The UK’s biggest house builder, Taylor Wimpey has added to the doom and gloom surrounding Britain’s housing market by blaming rising mortgage costs for pushing buyers out of the market and damaging the house building sector.
According to its Interim Management Statement, first time buyers and investors are "facing particular difficulties as a result of the increasingly restricted availability of mortgages." Its statement indicates that the credit crisis is beginning to take its toll on the building industry as well as the housing and mortgage market.
The statement reported low sales rates for the company, stating that "sales rates remain significantly below those of the equivalent period of 2007 on a pro forma basis, with higher levels of cancellations expected."
rates rise and criteria tightens, buyers, particularly first time buyers, are finding themselves frozen out of the market; consequently house builders are struggling to sell.
And, according to Taylor Wimpey the housing market turmoil is set to continue, its statement said: "We anticipate that the current subdued conditions will continue, with interest rates and mortgage availability being key determinants of customer confidence."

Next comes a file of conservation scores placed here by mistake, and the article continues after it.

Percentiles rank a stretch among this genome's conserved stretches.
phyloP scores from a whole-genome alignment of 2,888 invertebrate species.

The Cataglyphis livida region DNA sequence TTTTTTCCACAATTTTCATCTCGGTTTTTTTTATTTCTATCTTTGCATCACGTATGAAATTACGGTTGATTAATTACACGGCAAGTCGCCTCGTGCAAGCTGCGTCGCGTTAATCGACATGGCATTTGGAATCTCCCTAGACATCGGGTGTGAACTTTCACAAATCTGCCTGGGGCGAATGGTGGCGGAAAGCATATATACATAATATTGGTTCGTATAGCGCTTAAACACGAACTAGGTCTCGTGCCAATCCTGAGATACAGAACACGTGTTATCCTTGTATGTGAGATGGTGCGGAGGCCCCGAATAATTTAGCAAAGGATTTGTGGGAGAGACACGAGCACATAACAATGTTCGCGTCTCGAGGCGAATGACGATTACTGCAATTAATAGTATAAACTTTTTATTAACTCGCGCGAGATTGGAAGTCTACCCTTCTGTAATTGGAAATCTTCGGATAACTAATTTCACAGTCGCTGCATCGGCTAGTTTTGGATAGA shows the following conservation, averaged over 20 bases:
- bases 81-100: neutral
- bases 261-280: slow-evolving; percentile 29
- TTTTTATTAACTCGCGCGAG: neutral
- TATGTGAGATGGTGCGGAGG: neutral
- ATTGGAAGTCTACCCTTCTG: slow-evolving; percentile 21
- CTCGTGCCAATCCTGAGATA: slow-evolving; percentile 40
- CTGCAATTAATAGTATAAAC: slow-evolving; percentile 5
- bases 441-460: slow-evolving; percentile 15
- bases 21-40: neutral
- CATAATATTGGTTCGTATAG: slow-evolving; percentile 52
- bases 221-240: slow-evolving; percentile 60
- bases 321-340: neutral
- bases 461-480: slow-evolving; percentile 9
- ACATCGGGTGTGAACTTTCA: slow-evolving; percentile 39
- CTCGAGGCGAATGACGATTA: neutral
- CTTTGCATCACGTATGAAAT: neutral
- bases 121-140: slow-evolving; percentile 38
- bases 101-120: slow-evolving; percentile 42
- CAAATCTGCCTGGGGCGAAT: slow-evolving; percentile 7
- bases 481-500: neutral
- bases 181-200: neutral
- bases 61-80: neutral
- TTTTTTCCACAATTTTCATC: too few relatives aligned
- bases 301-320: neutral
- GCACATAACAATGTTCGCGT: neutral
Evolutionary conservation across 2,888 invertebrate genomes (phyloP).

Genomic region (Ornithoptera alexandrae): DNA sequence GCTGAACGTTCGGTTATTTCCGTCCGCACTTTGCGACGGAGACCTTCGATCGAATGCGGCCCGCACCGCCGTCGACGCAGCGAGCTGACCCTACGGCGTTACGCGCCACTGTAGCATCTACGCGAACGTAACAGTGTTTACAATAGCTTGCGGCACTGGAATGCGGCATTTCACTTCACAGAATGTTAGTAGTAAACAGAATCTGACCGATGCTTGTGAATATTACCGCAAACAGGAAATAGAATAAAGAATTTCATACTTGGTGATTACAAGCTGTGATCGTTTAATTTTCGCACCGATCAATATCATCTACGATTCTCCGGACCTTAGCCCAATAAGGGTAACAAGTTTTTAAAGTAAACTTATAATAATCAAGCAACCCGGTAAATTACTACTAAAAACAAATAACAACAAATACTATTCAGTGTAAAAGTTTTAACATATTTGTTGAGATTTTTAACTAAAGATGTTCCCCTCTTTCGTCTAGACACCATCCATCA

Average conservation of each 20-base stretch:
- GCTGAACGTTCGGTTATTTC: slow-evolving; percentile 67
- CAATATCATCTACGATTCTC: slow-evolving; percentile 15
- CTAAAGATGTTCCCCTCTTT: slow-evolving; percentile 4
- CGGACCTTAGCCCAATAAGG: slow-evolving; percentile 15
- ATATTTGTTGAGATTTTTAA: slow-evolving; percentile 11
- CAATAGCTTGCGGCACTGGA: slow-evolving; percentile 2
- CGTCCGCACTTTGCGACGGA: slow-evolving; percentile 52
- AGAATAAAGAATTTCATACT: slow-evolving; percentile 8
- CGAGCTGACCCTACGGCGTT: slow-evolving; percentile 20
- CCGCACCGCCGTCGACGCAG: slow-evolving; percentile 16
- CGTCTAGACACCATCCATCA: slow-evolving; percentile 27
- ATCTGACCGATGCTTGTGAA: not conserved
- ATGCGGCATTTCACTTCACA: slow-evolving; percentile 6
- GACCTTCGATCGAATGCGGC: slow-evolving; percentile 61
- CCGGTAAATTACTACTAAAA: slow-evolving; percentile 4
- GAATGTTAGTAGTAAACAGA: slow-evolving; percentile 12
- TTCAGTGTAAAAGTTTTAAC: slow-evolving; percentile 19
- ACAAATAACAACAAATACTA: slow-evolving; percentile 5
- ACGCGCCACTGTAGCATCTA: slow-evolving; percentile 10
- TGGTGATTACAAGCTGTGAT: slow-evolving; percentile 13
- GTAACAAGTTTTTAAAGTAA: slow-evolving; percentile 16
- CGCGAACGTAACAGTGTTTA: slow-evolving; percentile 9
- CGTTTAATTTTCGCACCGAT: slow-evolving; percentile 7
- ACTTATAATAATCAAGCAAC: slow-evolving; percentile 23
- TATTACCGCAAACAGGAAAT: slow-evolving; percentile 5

Despite three consecutive base rate cuts by the Bank of England over the past five months, mortgage lenders continue to keep it to themselves. In the last week some of the UK’s largest mortgage lenders
have defied calls for rate cuts by raising rates further.
The severity of the housing market situation is emphasised by Government plans to introduce a controversial lending scheme for banks that could result in tax-payer liability.
The strategy has been cautiously welcomed, if it is a success it could see an end to the pressures currently faced by the mortgage market.
In the meantime the UK housing market remains vulnerable. According to the Council of Mortgage Lenders (CML) gross lending for the first quarter of 2008 was down eight per cent on the first quarter of 2007.
Michael Coogan, Director of CML, said: "Lending on completed transactions is currently running at levels considerably lower than a year ago. However, the picture for mortgage approvals for new business and prospective lending levels in the next few months is worsening.
"We await the eagerly anticipated announcement of further action by the Bank of England to respond to these rapidly worsening market conditions.
"Early action is needed if we are to be able to maintain a market in which UK borrowers continue to be able to access mortgage funds at reasonable prices." Mr Coogan concluded.
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